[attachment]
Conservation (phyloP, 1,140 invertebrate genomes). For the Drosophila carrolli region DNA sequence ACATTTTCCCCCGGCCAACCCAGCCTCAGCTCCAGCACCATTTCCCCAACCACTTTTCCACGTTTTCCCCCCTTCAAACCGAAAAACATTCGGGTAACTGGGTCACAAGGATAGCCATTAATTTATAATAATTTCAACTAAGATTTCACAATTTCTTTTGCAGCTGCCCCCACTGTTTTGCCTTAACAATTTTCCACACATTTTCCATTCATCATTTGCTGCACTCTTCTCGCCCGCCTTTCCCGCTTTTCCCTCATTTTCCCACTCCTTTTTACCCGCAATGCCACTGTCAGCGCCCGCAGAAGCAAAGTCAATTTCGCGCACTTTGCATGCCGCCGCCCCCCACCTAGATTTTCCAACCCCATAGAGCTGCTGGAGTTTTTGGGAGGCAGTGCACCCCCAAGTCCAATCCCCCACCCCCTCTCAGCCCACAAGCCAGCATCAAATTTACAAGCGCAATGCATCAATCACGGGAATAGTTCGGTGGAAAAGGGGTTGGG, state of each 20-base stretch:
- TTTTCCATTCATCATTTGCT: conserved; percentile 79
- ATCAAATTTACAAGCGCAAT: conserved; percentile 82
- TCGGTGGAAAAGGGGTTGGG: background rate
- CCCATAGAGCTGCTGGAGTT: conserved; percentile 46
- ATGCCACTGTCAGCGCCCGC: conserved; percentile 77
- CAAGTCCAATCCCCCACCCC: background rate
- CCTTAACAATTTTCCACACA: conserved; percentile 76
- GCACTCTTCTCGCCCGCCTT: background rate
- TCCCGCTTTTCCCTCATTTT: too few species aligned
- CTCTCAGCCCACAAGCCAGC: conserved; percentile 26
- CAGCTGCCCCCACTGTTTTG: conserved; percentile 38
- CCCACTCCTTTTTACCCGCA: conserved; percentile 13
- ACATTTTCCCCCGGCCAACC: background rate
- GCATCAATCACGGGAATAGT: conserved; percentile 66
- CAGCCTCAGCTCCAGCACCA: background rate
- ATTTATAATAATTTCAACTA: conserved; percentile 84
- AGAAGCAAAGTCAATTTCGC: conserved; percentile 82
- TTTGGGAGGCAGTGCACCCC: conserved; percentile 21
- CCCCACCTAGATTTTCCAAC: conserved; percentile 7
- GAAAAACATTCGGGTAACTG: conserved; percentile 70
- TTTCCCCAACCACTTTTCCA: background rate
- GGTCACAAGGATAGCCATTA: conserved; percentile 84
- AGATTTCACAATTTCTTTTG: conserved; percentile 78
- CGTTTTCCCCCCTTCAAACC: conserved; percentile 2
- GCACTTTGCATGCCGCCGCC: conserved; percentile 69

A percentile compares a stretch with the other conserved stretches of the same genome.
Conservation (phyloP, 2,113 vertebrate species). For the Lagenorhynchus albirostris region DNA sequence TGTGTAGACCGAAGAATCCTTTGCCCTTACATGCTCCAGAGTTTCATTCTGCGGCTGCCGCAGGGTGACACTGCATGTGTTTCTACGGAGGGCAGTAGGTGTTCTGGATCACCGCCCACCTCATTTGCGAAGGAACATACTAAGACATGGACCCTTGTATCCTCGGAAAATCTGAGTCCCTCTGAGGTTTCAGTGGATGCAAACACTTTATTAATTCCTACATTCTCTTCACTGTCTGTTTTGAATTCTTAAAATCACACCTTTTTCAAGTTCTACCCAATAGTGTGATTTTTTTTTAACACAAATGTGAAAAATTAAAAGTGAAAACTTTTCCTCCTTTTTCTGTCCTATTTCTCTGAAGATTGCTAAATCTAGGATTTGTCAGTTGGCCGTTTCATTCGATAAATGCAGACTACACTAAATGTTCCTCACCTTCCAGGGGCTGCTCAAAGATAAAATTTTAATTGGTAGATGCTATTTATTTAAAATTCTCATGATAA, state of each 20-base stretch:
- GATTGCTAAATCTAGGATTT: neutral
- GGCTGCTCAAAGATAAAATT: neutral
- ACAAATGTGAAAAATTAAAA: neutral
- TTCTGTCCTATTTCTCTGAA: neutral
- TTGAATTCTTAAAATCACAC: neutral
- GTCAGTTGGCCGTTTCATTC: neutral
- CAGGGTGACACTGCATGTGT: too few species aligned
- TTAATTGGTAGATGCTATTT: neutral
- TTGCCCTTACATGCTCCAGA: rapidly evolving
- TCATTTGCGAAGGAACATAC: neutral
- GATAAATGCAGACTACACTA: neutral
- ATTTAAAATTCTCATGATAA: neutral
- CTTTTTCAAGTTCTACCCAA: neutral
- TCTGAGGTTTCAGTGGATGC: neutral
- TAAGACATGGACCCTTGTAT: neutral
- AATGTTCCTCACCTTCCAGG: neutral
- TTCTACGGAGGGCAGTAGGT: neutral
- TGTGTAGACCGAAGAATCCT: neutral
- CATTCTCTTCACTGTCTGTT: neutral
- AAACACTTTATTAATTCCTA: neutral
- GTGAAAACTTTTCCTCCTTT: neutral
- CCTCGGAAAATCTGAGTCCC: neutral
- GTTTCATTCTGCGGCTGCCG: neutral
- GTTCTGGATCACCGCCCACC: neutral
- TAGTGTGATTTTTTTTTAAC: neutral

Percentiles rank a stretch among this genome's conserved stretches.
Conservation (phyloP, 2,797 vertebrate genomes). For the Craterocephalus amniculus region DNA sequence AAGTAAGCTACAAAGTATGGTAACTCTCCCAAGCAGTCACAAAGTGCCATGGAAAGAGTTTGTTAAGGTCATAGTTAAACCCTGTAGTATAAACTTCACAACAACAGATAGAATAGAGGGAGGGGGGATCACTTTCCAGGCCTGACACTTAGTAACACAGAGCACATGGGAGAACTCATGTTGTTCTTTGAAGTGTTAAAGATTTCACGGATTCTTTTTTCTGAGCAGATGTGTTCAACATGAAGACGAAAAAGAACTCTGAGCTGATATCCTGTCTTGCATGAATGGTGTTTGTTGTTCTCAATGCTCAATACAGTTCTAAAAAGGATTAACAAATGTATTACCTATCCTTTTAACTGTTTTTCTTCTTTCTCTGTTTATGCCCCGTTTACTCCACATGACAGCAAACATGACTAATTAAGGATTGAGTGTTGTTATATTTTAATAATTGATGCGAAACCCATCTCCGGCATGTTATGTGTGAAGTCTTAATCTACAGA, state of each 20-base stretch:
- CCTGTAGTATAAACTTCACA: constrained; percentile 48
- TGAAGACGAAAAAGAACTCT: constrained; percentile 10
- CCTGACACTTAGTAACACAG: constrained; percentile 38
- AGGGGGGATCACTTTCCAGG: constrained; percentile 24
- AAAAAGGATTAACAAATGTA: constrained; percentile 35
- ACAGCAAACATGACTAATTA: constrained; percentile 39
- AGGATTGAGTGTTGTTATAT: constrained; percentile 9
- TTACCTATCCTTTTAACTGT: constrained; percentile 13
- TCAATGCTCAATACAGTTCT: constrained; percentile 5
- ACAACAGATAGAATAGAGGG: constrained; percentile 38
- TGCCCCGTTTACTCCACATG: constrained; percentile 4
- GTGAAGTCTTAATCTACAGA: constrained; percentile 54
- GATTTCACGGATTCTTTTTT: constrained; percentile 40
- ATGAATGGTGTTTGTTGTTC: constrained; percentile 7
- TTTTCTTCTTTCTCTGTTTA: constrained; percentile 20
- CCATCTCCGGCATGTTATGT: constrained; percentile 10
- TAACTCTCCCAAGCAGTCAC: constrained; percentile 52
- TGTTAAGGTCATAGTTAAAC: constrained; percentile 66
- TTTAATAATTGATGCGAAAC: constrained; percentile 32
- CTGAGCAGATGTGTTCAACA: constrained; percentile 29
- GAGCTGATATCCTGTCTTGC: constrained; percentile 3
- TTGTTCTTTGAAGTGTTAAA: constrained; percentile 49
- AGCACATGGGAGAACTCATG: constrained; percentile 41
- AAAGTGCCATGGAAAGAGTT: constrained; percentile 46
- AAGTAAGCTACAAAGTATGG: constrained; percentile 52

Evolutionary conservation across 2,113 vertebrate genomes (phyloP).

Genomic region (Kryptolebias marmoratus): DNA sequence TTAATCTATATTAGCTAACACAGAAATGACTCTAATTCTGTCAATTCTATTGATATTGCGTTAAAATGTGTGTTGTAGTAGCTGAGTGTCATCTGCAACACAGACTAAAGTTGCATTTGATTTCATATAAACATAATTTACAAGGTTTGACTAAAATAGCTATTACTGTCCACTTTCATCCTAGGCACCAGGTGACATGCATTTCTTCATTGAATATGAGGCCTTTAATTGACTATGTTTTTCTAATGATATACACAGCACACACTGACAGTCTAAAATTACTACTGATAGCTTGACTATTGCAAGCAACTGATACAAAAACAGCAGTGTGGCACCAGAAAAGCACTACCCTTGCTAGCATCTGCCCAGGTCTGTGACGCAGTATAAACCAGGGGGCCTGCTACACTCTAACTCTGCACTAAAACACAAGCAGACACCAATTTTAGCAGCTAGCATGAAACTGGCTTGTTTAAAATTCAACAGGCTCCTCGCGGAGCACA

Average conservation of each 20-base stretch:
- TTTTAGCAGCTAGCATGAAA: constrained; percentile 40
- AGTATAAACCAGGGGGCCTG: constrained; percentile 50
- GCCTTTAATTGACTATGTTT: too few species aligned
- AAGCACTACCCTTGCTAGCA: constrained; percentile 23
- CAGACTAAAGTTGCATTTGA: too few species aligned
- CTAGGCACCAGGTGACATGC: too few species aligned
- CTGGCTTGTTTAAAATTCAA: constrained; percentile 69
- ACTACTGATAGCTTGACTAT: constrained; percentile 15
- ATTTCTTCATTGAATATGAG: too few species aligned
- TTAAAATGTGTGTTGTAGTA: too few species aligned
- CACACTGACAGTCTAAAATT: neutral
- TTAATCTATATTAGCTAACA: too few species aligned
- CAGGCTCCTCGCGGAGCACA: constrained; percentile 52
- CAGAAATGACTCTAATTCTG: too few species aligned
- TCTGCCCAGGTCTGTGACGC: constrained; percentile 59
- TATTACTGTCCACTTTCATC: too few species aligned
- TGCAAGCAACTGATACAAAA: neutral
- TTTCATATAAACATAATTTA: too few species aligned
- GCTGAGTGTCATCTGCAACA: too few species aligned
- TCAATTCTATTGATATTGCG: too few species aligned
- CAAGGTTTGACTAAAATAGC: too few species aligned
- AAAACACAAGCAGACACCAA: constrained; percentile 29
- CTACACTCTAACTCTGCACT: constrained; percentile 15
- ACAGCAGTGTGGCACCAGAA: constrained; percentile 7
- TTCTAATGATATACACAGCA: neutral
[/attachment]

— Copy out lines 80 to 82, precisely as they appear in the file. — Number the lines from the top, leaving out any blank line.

- AAGTAAGCTACAAAGTATGG: constrained; percentile 52

Evolutionary conservation across 2,113 vertebrate genomes (phyloP).

Genomic region (Kryptolebias marmoratus): DNA sequence TTAATCTATATTAGCTAACACAGAAATGACTCTAATTCTGTCAATTCTATTGATATTGCGTTAAAATGTGTGTTGTAGTAGCTGAGTGTCATCTGCAACACAGACTAAAGTTGCATTTGATTTCATATAAACATAATTTACAAGGTTTGACTAAAATAGCTATTACTGTCCACTTTCATCCTAGGCACCAGGTGACATGCATTTCTTCATTGAATATGAGGCCTTTAATTGACTATGTTTTTCTAATGATATACACAGCACACACTGACAGTCTAAAATTACTACTGATAGCTTGACTATTGCAAGCAACTGATACAAAAACAGCAGTGTGGCACCAGAAAAGCACTACCCTTGCTAGCATCTGCCCAGGTCTGTGACGCAGTATAAACCAGGGGGCCTGCTACACTCTAACTCTGCACTAAAACACAAGCAGACACCAATTTTAGCAGCTAGCATGAAACTGGCTTGTTTAAAATTCAACAGGCTCCTCGCGGAGCACA